The company that invented the CD, the Walkman and the PlayStation will soon become an environmental pioneer, too: Sony says it will offer free recycling of all its products in the United States.
Last week’s surprise announcement from the global electronics giant – Sony posted $71 billion in 2006 revenues – could have a big impact. It pressures other companies to take back and recycle TV sets, stereos, music players, laptops, DVD players, video game machines, cameras and other electronic waste.
“This represents a challenge to the rest of the industry,” says Mark Small, who is vice president of environment, safety and health for Sony Electronics.
Until now, the TV industry had been unified in its opposition to the idea that manufacturers should be responsible for taking back and safely recycling the things they make. Sony itself belongs to an industry coalition that fights state take-back laws. But in a turnabout, Sony now says it is the company’s responsibility “to provide customers with end-of-life solutions for all the products we manufacture.”
Chances are, its rivals will find it hard to disagree. That’s what has happened in the computer industry, where Hewlett Packard led the way in recycling and now competes with Dell to be the most eco-friendly maker of PCs. Under pressure, Apple recently agreed to expand its recycling, too.
Environmentalists like Barbara Kyle of the Computer TakeBack Campaign intend to do what they can to bring about a similar scenario in the consumers electronics business. She applauded Sony’s initiative.
“We’ve seen the IT industry doing takeback,” Kyle says, “but the TV industry had been united in saying they can’t make the economics work. This suggests that it’s not impossible.” If Sony can offer free and convenient recycling, “presumably they can all do it,” she says.
The economics, as it happens, don’t work very well. While useful materials like metals, glass and plastic can be recovered when electronics are recycled, the value of the materials is not enough to cover the expense of recycling. Sony won’t say what its program will cost.
But the company has set an ambitious long-term goal for itself: To recycle one pound of old consumer electronics equipment for every pound of new product sold.
Says Sony’s Small: “For our business to grow, we must embrace sustainability.”
Thus Sony puts itself squarely in the camp of environmentalists and a handful of companies who are trying to turn our throwaway culture into one where stuff that’s no longer wanted or needed is reused, recycled and turned into something else. Wal-Mart , Toyota (Charts) and others have embraced this idea, which is called “zero waste.”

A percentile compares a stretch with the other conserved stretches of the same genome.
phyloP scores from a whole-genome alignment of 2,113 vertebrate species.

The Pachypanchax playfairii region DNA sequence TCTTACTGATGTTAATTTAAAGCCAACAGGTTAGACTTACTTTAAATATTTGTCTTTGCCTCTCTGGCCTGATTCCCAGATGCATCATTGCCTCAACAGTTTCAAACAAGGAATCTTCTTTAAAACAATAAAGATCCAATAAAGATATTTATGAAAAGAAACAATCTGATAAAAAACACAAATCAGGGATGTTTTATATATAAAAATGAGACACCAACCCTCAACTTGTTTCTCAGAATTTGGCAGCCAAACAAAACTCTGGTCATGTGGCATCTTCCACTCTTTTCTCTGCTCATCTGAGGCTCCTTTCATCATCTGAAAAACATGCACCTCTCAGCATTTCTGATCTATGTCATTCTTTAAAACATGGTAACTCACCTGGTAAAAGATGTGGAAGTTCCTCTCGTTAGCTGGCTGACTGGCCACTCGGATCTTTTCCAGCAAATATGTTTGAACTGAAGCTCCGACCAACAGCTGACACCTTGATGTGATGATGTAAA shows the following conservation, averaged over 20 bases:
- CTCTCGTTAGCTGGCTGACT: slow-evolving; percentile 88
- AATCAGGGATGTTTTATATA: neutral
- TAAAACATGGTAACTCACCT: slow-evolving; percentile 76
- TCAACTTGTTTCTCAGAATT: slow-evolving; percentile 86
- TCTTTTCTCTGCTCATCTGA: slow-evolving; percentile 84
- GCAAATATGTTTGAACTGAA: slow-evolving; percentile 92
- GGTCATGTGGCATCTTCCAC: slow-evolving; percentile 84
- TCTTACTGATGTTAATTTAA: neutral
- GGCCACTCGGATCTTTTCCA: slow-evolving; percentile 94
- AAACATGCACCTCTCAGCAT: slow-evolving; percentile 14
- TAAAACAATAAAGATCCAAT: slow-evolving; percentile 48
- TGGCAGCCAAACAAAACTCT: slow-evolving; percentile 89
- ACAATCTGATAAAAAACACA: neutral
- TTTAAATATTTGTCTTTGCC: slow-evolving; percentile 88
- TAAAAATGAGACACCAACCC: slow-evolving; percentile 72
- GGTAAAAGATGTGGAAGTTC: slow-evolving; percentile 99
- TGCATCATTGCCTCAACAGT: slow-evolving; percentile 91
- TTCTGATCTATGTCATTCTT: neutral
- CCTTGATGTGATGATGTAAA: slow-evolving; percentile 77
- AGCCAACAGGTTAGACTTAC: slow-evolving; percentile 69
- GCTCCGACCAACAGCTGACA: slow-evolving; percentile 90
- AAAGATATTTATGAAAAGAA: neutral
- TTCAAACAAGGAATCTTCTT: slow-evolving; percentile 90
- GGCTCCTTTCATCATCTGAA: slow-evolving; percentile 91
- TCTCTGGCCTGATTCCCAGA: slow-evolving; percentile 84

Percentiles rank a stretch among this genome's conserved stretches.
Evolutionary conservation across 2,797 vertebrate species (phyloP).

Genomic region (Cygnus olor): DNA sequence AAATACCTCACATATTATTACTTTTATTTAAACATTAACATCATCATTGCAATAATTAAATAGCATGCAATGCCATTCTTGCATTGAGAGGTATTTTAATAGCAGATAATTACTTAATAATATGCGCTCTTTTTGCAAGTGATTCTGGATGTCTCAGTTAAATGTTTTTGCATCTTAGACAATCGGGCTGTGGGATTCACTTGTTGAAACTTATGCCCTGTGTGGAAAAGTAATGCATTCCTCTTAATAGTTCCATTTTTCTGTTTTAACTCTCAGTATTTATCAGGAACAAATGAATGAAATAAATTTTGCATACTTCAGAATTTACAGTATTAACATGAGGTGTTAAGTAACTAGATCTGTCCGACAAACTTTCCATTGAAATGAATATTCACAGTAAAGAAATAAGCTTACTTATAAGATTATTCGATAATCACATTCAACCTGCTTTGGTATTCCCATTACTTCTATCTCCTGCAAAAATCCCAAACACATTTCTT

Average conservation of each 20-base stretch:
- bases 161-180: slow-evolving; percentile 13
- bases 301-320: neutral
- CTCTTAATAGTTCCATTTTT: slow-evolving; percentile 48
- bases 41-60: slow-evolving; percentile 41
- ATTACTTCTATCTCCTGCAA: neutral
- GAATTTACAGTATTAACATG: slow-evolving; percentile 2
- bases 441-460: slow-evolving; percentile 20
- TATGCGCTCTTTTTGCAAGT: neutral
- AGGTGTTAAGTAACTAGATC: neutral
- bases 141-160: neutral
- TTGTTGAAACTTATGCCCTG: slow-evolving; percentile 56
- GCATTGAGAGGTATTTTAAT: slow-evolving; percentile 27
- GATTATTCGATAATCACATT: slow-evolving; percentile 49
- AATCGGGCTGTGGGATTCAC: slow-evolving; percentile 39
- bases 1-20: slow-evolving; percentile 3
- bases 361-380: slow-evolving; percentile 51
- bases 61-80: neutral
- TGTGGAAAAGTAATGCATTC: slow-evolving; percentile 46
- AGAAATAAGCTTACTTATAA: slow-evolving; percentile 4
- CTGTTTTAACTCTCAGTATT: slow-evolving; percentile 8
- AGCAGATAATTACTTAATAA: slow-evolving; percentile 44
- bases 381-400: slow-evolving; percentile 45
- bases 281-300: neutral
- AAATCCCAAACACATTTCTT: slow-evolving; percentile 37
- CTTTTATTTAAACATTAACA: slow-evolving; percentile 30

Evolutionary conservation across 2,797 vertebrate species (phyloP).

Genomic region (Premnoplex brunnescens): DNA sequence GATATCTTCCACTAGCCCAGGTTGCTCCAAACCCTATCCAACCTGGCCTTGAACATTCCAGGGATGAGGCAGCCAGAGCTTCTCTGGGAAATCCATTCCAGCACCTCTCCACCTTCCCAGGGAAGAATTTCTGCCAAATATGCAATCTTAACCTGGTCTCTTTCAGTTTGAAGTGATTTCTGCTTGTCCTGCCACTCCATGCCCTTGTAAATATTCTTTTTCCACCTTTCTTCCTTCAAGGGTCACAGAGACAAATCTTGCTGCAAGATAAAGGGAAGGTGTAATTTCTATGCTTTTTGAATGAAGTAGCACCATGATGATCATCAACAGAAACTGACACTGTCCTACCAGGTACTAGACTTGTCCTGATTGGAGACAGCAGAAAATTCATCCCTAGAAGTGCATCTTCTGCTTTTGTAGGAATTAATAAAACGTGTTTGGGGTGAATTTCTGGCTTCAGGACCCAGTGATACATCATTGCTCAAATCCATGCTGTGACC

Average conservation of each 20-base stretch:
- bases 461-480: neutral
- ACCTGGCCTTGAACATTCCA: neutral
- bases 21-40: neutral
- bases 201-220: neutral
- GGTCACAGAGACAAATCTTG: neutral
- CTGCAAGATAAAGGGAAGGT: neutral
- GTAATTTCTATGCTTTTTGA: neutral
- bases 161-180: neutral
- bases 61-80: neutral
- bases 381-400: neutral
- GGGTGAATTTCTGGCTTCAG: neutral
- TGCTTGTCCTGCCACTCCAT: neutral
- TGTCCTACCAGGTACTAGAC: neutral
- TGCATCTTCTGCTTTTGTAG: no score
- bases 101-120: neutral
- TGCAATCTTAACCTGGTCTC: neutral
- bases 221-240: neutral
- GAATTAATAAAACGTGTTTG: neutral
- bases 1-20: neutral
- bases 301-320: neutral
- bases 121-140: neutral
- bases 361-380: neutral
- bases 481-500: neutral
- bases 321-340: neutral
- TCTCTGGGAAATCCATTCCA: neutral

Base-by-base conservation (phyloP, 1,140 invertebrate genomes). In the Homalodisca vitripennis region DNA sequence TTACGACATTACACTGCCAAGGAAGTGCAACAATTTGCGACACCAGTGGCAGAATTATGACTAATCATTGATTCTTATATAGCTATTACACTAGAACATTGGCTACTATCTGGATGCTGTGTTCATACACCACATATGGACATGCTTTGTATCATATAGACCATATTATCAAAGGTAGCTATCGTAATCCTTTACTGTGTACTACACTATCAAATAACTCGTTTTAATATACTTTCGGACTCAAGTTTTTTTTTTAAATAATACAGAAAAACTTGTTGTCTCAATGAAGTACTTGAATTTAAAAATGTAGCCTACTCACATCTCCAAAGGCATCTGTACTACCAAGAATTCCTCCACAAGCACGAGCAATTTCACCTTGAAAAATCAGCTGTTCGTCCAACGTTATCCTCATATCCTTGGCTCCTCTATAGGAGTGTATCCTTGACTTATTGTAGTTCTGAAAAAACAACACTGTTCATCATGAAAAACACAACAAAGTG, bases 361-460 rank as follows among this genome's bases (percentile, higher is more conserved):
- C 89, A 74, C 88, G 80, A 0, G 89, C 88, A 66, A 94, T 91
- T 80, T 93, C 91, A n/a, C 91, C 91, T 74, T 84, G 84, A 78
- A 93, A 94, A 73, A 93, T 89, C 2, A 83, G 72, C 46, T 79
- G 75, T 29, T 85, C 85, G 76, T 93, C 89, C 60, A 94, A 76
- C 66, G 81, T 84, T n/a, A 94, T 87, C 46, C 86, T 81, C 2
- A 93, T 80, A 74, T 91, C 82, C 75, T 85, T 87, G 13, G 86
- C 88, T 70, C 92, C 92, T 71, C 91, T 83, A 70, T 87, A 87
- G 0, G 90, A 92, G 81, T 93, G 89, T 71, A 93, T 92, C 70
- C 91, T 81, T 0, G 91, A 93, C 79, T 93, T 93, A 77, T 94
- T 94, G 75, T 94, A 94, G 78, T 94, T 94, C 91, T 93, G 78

Activists have focused on electronic waste because it’s one of the fastest-growing categories of garbage, and often contains hazardous materials like mercury and lead. An oft-cited 2005 study by the U.S. EPA found that about 1.5 to 1.9 million tons of electronic waste was discarded in landfills; only about 345,000 to 379,000 tons were recycled.
Other surveys suggest that consumer electronics are rarely thrown away, but more often donated or sold.
Sony admits that its program, as currently conceived, is just a start. Beginning Sept. 15, the company will take back any Sony-branded product at 75 drop-off centers in 32 states operated by Waste Management Recycle America, a unit of the trash-hauling giant Waste Management. That’s obviously not enough, and 19 are bunched in Minnesota, where Sony and Waste Management have had a pilot program for years. You can find a list of drop-off sites at sony.com/recycle.
Within a year, Sony and Waste Management will offer 150 sites. Their goal is to eventually provide drop off locations within 20 miles of 95 percent of the U.S. population. Sony will also try to persuade retailers who sell its products to take them back; retail giants like Wal-Mart, Best Buy and Circuit City could eventually be enlisted to pick up old electronics when they deliver new.
If all goes according to plan, disassembly will be done in the United States. Vast amounts of electronic waste are currently exported to poor countries, particularly China, where safety and environmental standards are lax.
As a member of an industry group that calls itself the Electronics Manufacturers Coalition For Responsible Recycling, Sony had opposed electronics take-back laws passed in nine states.
Small told Fortune that Sony has been “a reluctant member of the coalition” and might now drop out. Fifteen other companies, including giants Philips, Panasonic and Sanyo, are part of the group.
The Consumer Electronics Association, which includes a far broader range of firms, has also opposed state laws, saying a national solution to e-waste is required. The CEA has a website for consumers at http://www.mygreenelectronics.org/ that includes information about where electronics can be recycled.
It’s too soon to know how other electronics firms would respond to the Sony initiative, says Kristina Taylor of the CEA.
“What Sony has done is fantastic, but it’s voluntary,” she says. “The industry doesn’t want to be mandated because not every TV manufacturer can afford it.”
Eventually, though, the cost of product takeback may become part of the cost of doing business.
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